New Website for Atlantic Canada Makes Extreme Precipitation Data
More Accessible to Assist in Climate-related Planning
Communities in Atlantic Canada now have a valuable planning tool that offers enhanced access to specialized information from Environment and Climate Change Canada (ECCC) on extreme rainfall events.
Engineers, managers and planners rely on Intensity/Duration/Frequency (IDF) statistics to design roadways, culverts, and other drainage structures that can accommodate heavy rainfall and mitigate its impact on habitats, properties and infrastructure. “Providing enhanced access to the most current IDF data through this new Extreme Precipitation website,” notes Rick Fleetwood, Manager of ECCC’s Atlantic Climate Services, “makes it easier and more efficient to use this information for engineering designs.”
The Extreme Precipitation in Atlantic Canada website, http://atlantic-canada-precip.eas.cornell.edu/, offers a variety of products, including IDF curves and data files, some of which can be downloaded directly into site user’s programs and contoured maps. A Google Map interface shows the location of stations used to calculate the IDF statistics and provides direct access to the information.
A 14-minute video on the website introduces the site’s resources, making it easy for visitors to locate the data and format they most need. The video can also be used as a training tool for agencies and businesses that want to demonstrate this new resource to staff members or colleagues.
A grant from ECCC’s Atlantic Ecosystems Initiative funded creation of the site, which was developed by the Northeast Regional Climate Center. The Climate Network of the Gulf of Maine Council on the Marine Environment helped coordinate the project.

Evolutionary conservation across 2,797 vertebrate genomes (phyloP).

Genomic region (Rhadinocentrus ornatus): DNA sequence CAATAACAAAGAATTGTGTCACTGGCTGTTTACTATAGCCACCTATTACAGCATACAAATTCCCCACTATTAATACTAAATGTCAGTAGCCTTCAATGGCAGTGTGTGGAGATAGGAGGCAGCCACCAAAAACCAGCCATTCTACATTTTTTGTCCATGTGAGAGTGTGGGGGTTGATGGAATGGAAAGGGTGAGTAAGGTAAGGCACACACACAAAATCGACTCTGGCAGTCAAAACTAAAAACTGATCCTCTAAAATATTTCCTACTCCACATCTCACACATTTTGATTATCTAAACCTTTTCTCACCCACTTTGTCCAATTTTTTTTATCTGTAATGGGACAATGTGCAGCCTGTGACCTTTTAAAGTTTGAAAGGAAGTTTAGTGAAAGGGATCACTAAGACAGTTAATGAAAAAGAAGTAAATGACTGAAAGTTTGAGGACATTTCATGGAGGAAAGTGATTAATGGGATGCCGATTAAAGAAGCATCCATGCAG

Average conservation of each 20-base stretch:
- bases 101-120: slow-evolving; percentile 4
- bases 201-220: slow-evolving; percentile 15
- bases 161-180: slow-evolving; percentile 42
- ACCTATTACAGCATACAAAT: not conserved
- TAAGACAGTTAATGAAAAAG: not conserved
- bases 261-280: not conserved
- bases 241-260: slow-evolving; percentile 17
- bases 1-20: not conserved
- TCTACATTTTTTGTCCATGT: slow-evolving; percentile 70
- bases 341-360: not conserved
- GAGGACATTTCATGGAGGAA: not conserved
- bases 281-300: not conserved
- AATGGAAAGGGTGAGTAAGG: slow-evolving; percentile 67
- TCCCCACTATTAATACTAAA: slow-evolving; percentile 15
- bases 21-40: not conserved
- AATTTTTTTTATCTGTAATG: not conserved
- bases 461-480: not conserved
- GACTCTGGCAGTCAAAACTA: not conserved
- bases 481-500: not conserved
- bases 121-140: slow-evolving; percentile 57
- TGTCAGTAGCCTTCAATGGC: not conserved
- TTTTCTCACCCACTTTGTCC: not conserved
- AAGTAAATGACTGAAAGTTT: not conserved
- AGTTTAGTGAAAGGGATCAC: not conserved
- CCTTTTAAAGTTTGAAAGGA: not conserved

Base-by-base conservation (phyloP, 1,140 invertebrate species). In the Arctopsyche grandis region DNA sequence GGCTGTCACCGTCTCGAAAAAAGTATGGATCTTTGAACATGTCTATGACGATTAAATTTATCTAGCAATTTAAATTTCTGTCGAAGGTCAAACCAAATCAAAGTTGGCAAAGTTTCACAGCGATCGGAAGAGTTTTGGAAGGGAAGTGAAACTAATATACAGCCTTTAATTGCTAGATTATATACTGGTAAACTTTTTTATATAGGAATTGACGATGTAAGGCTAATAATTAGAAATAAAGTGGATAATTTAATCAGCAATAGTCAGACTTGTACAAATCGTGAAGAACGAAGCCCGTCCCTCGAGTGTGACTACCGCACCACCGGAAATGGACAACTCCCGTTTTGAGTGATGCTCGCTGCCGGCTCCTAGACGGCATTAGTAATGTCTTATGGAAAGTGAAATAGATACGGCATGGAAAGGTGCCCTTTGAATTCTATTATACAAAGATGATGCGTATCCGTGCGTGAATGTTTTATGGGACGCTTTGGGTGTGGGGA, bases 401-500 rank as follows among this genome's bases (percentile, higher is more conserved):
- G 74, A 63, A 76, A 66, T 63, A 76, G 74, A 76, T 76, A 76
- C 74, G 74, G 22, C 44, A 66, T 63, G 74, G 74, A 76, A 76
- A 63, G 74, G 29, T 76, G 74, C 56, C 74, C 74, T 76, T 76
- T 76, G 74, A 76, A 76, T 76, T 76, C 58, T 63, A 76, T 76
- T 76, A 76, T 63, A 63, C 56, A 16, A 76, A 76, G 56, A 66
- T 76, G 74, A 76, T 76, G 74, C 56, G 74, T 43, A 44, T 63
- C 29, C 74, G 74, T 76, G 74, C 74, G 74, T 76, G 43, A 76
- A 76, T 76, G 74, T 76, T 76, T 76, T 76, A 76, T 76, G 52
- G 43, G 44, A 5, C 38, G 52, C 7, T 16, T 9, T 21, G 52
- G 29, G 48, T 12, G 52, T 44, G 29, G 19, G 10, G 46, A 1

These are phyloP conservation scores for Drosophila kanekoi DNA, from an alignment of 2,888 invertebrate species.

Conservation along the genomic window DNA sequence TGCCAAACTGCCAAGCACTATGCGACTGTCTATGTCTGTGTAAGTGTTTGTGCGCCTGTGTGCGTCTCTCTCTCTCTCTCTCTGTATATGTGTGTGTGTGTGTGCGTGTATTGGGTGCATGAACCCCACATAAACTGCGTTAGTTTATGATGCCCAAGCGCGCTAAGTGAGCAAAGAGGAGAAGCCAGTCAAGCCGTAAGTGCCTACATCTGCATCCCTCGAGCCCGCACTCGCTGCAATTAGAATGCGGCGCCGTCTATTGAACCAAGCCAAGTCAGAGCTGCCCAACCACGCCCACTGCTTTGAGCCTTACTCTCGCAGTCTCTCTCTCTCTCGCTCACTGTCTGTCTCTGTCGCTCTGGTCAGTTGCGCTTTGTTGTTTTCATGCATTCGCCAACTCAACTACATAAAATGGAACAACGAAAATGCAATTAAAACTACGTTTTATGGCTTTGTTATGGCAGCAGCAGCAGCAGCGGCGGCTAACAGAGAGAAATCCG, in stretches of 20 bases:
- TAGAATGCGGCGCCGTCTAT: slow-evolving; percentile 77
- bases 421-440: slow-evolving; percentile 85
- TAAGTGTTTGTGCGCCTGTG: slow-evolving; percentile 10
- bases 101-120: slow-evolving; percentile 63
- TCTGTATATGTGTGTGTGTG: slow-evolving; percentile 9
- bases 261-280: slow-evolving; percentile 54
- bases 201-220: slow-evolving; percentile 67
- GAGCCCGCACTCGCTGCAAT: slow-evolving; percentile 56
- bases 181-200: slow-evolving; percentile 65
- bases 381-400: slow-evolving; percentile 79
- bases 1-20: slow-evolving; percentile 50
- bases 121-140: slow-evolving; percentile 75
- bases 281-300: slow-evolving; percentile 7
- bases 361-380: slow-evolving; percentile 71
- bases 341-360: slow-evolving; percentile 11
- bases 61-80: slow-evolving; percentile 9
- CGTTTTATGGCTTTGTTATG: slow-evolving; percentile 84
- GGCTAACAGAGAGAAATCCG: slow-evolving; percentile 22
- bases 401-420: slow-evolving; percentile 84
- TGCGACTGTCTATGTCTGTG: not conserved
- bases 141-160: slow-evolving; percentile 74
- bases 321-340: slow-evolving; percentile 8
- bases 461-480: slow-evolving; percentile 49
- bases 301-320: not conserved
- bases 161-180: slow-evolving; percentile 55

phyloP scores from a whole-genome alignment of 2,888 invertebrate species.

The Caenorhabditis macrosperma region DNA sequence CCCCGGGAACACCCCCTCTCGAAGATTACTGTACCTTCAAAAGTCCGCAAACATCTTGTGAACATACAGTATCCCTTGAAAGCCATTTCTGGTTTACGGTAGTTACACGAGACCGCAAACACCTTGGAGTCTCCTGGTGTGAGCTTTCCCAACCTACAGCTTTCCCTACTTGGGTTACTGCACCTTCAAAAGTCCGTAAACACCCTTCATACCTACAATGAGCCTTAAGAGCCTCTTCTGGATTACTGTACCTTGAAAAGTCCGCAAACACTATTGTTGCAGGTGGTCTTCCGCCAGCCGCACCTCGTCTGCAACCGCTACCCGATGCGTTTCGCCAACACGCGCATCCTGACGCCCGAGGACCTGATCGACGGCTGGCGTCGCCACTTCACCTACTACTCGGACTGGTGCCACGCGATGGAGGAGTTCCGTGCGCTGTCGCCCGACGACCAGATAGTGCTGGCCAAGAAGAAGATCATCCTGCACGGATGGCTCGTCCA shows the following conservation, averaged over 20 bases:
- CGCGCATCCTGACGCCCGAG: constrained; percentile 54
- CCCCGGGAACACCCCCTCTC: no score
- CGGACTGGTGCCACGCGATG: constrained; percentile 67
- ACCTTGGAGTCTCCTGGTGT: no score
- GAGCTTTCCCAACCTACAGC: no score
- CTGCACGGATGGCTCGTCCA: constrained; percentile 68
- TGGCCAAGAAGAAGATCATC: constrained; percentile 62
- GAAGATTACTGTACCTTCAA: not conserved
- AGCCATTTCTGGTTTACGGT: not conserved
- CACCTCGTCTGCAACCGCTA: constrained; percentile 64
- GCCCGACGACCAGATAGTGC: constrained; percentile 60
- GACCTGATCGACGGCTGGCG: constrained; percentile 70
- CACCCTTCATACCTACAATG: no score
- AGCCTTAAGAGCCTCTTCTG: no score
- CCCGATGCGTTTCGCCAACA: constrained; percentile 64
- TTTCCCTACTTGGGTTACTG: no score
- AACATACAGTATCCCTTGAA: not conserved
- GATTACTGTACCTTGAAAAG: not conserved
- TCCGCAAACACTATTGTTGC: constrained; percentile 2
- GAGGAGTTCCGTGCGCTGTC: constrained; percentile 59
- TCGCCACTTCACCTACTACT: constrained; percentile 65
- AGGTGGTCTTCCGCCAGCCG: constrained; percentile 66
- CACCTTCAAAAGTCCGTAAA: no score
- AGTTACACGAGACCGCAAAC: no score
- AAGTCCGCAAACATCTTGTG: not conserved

In preparing the site, collaborators sought input from more than 50 planners, engineers and scientists throughout Atlantic Canada. “This website gives us direct access to historical IDF data that can help improve our operational models for dams,” notes Renée Morais, Environmental Coordinator at J.D. Irving, Limited, “and can be valuable for land use and infrastructure planning.”
The site will be updated with new IDF data as it is generated (every few years). Technical questions on the site or data can be directed to Rick Fleetwood at email@example.com.
ECCC, in coordination with US partners, also issues a quarterly bulletin, the Gulf of Maine Region Climate Impacts and Outlook. The Gulf of Maine Outlook highlights the past season’s events and anomalies, along with weather impacts and seasonal forecasts for temperature and precipitation. To see the last issue or sign up to receive the Gulf of Maine Outlook, visit http://www.gulfofmaine.org/2/climate-network-climate-outlook/.